I have to conclude that we are an immature society of 6 year old children. When I was 6 I couldn’t have cared less about Vietnam. All that mattered was that I had a nice home, lots of food(and candy) to eat and plenty of toys to play with. A regular update of new toys being essential for my entertainment. Plus there was tv and those 13 channels. You know, cartoons, Gilligan’s Island and the start of programming me into a lifetime sports fan. On all those issues I didn’t care how they were provided to me. As long as my parents provided them I was happy.

      I have to think 21st century westerners function the same way mentally. We’ve simply replaced our parents with Big Government. So long as our material needs are provided for we give them carte blanche to deal with other matters. That often requires lying to us about those other issues. However it’s better if we believe the lie rather than be shocked by reality. If the Baby Boomers were spoiled rotten and never had to grow up then what chance does their children, grandchildren and great grand children have to be responsible adults?

      I suspect I’m being harsh, even cynical. One could make the counter argument that they don’t publicly oppose what’s going on because it is a lost cause. If one assumes the majority of citizens like the set up then why waste one’s time and energy fighting it. Well we are wasting our time and energy by making posts like this one. I guess we will do what we can do, so long as it’s not too inconvenient for us. We certainly aren’t sacrificing our lives nor our standard of living to take on Big Brother. In a way we aren’t that different from the sheeple who find reality too inconvenient to believe in. Is it really only about convenience? It is human nature to take the path of least resistance. At least we have the intellectual reward of knowing what’s really going on. That’s some consolation.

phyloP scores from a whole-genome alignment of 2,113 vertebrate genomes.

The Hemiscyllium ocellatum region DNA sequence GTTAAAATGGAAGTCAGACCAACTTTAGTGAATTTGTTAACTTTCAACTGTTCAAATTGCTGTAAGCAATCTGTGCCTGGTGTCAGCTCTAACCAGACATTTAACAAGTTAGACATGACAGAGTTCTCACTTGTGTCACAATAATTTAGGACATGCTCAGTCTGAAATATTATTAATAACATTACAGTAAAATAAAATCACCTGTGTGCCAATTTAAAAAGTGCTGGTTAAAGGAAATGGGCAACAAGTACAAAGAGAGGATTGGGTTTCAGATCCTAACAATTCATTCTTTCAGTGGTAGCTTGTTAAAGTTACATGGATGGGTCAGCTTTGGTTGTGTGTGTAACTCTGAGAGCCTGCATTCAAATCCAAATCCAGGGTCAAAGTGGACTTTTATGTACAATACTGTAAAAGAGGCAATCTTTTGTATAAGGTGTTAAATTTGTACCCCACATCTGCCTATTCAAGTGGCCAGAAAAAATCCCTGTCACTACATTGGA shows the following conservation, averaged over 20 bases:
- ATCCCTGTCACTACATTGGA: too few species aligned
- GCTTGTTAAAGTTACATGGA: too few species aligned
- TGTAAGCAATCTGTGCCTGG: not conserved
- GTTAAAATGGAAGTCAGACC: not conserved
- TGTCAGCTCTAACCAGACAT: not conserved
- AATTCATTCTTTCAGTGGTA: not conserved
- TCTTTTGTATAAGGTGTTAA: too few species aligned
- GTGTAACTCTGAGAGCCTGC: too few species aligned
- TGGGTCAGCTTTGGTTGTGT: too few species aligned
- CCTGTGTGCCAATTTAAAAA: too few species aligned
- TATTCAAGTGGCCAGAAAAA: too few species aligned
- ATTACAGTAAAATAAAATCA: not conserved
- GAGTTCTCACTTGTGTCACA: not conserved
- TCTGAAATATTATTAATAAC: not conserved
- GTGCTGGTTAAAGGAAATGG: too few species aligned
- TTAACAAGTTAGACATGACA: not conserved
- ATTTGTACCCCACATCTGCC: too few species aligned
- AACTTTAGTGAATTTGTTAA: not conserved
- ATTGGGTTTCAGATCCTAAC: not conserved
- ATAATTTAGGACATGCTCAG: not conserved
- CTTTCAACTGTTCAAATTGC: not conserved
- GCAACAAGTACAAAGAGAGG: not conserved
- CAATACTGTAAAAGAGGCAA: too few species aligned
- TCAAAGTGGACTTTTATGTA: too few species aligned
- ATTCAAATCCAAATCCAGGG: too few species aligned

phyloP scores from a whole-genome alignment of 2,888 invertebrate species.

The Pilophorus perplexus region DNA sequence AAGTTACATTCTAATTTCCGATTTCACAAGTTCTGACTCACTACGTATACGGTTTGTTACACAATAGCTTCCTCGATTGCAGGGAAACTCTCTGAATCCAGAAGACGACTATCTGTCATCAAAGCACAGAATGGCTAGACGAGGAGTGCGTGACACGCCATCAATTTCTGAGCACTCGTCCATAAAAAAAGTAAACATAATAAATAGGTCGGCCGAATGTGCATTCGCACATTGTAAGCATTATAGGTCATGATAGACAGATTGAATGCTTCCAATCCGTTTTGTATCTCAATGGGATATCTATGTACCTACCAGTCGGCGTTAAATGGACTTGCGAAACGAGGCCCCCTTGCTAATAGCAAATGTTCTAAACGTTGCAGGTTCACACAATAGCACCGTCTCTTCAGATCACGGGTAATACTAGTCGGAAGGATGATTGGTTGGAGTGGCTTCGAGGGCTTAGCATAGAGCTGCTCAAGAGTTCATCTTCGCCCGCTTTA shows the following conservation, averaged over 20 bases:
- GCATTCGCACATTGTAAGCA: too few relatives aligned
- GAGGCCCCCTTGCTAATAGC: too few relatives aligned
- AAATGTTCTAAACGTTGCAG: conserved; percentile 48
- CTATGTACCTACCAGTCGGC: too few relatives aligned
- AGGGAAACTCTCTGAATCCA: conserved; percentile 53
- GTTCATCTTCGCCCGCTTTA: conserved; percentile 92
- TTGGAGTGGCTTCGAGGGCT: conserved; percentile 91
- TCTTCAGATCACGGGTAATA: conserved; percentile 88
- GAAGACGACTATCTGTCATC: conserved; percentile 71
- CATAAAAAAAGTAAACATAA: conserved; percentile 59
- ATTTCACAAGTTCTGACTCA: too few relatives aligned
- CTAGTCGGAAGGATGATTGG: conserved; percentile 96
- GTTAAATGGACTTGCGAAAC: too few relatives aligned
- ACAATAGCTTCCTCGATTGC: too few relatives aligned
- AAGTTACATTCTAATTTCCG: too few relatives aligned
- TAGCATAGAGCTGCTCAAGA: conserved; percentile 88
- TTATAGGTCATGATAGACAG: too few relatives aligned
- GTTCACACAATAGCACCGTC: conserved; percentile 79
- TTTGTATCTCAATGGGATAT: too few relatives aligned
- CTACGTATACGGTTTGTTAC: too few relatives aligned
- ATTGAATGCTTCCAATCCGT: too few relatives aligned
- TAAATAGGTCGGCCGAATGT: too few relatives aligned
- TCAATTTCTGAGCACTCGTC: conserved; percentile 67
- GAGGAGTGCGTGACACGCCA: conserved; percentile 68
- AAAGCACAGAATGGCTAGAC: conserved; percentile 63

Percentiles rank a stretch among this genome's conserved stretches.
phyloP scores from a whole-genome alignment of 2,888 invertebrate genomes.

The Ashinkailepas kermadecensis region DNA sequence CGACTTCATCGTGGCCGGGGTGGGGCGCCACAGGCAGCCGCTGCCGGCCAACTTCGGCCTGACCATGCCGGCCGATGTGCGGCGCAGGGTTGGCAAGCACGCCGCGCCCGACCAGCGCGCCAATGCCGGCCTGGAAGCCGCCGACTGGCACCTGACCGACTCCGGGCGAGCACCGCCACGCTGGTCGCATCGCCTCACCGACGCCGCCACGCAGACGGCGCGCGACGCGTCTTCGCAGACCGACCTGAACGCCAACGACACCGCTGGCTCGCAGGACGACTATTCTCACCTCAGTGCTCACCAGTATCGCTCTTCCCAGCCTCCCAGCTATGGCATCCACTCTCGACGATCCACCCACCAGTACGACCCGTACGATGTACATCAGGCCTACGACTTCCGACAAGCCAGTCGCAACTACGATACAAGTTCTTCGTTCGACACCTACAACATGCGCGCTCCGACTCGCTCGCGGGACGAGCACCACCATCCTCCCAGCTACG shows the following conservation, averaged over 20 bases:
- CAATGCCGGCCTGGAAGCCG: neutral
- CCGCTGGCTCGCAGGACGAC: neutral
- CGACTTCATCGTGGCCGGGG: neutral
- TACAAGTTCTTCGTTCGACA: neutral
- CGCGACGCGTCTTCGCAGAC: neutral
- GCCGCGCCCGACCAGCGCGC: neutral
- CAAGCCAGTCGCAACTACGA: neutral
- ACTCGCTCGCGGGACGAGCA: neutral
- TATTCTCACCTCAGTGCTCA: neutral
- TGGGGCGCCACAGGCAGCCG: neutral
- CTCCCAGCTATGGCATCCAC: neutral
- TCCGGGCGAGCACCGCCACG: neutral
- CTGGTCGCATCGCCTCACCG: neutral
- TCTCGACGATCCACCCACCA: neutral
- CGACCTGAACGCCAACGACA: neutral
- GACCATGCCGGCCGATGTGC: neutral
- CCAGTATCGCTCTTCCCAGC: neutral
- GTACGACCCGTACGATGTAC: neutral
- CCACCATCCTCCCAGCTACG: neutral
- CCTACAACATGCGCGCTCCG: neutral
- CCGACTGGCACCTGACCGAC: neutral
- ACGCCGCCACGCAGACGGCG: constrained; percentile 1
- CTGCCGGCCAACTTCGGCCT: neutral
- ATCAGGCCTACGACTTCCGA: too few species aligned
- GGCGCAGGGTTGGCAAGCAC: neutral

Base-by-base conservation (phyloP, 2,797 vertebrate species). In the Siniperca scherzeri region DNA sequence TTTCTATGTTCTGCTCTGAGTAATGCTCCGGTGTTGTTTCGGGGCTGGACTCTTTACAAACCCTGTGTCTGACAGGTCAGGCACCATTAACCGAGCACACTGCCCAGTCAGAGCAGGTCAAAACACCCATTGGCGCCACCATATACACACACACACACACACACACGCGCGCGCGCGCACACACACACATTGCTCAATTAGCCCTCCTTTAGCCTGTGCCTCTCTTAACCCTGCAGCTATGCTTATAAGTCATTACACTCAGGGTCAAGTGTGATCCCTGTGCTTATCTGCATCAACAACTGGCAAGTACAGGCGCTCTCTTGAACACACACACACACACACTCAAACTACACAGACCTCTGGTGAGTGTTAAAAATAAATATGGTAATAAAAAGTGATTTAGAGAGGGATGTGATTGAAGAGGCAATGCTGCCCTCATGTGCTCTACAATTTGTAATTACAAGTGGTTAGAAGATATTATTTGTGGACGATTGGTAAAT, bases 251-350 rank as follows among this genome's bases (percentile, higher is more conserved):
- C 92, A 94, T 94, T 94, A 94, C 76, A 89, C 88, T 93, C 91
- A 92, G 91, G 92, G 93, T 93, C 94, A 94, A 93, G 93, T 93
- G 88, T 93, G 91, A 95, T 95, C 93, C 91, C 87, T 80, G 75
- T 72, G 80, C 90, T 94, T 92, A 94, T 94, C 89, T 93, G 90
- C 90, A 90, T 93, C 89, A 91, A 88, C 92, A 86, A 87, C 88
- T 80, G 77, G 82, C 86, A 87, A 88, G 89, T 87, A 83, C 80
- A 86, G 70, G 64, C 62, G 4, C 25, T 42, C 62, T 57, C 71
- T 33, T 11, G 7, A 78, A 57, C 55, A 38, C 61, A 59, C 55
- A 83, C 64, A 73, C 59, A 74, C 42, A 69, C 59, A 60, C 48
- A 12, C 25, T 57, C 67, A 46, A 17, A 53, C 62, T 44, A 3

Do we care? Do we know? Great questions. Are we in a post democratic society? A post moral society? I don’t have the answer. I can only form an opinion which may be correct or incorrect by varying degrees. However this situation in the western world has been going on my entire lifetime. That’s a half century decline. I really doubt we are ever coming back. But then, do the majority of people want to be introduced to reality?

      Reply
  7. Summer

    I don’t think there is anything incoherent about US foregin policy in the ME. But then, I don’t operate from the assumption that the intent is to “spread democracy and freedom.”

    Reply
      1. pretzelattack

        well a coherent policy that has been beneficial to arms sellers and the mic. that’s how i make sense of it. “f-35’s don’t work, let’s make our allies buy ’em”. and of course the numerous invasions have fattened the coffers of so many, in different ways.

        Reply
      2. JTMcPhee

        Yes, “War is a racket.” Serves the “interests” of corporate supranationals who value money profits above everything, and dominance and monopoly as the True Path.